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An Interview with Louise Walters!

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I'm very pleased to present an interview with Louise Walters, the founder of the independent publishing company Louise Walters Books...






So Louise Walters Books was founded in 2017, but you actually became a published author yourself in 2014, with the novel Mrs Sinclair’s Suitcase. Did your experience of being published inspire your ambition to establish your own publishing company, or was the idea already there at that point? And, if it wasn’t that, then what did inspire you?

My second novel, A Life Between Us, was turned down by my publisher. That was a big moment for me... hugely disappointing at the time... but it led to me deciding to self-publish my novel. I enjoyed the process and started to think about setting up as an indie publisher and bringing out books by other writers.  



 How do you think that publication experience (with Hodder, I believe?) influenced the way you are as a publisher, if at all?

It was so useful. I learned about the timescales involved in publishing; the editorial process; about publicity and marketing.  



You’ve indicated in the past that you’re particularly keen to hear from working class authors. Do you think independent publishers have a particularly important role to play in getting stories by working class authors told?

I can't speak for other publishers, but for me, absolutely. There are very few working class people in publishing (or so it seems). I am keen to hear from working class writers... people with a similar background to my own. I have taken on a very talented working class writer and we work together really well... similar sense of humour, a similar understanding of the world... he couldn't get his super novel taken up by agents... yet I found it hilarious, moving, very clever. Proud to be its publisher!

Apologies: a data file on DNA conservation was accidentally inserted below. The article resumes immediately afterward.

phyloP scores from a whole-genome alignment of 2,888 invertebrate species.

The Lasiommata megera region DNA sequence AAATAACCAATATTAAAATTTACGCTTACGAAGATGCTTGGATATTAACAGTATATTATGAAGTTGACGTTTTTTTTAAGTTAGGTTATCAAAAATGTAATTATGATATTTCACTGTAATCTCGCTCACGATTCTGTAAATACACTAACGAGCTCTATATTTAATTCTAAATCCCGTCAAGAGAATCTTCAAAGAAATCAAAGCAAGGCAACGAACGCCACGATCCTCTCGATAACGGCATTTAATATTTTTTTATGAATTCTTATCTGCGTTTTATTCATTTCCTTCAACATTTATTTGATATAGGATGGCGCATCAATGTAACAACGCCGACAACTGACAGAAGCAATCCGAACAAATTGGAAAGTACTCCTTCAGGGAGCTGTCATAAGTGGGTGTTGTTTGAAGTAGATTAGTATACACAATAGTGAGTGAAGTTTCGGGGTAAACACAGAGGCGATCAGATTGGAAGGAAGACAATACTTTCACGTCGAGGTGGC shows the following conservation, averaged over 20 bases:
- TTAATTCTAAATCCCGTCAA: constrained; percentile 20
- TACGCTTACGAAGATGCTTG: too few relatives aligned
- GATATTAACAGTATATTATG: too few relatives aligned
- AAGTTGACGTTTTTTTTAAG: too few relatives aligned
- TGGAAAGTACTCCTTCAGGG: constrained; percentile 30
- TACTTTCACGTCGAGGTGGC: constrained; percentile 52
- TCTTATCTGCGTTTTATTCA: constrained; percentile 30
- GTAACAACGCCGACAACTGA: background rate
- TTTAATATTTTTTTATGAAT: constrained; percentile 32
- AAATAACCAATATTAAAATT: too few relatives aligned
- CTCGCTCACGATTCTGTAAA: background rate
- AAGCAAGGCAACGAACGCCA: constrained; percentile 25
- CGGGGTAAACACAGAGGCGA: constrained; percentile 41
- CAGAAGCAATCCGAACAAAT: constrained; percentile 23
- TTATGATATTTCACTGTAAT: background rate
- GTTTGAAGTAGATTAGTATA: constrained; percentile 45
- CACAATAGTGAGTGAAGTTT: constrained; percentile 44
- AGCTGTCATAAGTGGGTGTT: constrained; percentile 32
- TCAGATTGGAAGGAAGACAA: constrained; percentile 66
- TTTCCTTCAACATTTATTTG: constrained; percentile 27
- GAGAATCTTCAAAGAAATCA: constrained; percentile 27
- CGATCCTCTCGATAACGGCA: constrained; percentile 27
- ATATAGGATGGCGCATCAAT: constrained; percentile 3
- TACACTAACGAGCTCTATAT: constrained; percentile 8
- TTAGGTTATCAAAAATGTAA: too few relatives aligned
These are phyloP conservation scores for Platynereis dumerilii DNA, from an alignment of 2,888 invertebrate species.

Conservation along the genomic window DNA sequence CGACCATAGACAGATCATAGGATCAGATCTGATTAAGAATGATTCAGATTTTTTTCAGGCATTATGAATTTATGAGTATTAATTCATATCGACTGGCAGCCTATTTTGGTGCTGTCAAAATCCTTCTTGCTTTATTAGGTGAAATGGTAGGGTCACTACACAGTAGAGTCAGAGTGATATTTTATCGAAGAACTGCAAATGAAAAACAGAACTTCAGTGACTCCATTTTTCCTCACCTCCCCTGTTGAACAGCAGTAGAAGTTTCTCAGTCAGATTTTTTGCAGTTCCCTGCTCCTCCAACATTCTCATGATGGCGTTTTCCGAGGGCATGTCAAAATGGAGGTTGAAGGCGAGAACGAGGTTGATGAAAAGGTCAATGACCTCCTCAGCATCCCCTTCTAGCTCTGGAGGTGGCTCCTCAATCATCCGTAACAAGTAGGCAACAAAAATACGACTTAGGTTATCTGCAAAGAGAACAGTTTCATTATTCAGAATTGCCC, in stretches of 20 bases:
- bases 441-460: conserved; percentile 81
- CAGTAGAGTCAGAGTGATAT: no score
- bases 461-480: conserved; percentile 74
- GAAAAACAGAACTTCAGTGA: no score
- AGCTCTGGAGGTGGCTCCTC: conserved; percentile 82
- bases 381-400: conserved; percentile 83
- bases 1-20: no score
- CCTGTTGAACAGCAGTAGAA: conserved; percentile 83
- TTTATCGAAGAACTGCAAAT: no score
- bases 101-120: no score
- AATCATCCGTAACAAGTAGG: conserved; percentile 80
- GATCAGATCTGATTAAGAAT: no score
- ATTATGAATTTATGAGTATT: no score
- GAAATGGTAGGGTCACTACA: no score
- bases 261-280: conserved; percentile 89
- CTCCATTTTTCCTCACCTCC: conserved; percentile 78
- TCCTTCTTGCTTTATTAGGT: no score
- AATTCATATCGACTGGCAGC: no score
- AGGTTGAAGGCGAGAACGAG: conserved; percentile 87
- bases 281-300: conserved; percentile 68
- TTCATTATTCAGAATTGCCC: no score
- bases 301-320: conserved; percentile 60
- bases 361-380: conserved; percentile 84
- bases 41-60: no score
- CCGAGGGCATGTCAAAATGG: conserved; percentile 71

What was the first book you published with Louise Walters Books and why did you take it on?

My first book was Laura Laakso's Fallible Justice, the first in her paranormal crime series, Wilde Investigations. Nobody was more surprised than me when my first book proved to be a fantasy novel. On my website submissions page I even stipulated "no fantasy"... but Laura's writing blew me away - it's so powerful. Her world-building is second to none, and her characters are like old friends. I couldn't resist. I also thought it might be a shrewd idea to publish a series... and I was quite pleased to surprise a few people with my first choice of book.  



You publish a really broad range of genres, was it always your intention to do that?

My original concept was to publish books aimed at older, female readers... and I do that... but not only that. Laura's work, as I say, a bit of a surprise, made me realise there is no point in being too "niche". So my USP nowadays is the quality of the writing... that's my first and main consideration. I am open to all genres for adult readers, and some YA. I think all my books so far are written by very talented writers and I will always stick to that.  



  I see that you’re currently open to submissions. What piece of advice would you give to an author submitting their work to you? What is it that really attracts you to a book?

It's difficult to be specific. A convincing world, a writer in complete control of their material, vivid characters... I look for all of these. Neat presentation helps but isn't the be all and end all. A couple of the novels I've taken on were pretty untidy - spelling errors, typos... but the quality of the writing was evident and that shone through. I look for talent, including raw talent... typos can be edited out, but talent is either present or it isn't. It's easy to tell very quickly if I'm reading a talented writer, often within a few sentences. The more I read of a submission, the more likely I am to end up offering to publish it.



 We can all appreciate the great deal of work that goes into publishing a book, but could you give us a brief insight into that process? What happens once you read the first few pages of a book with great potential?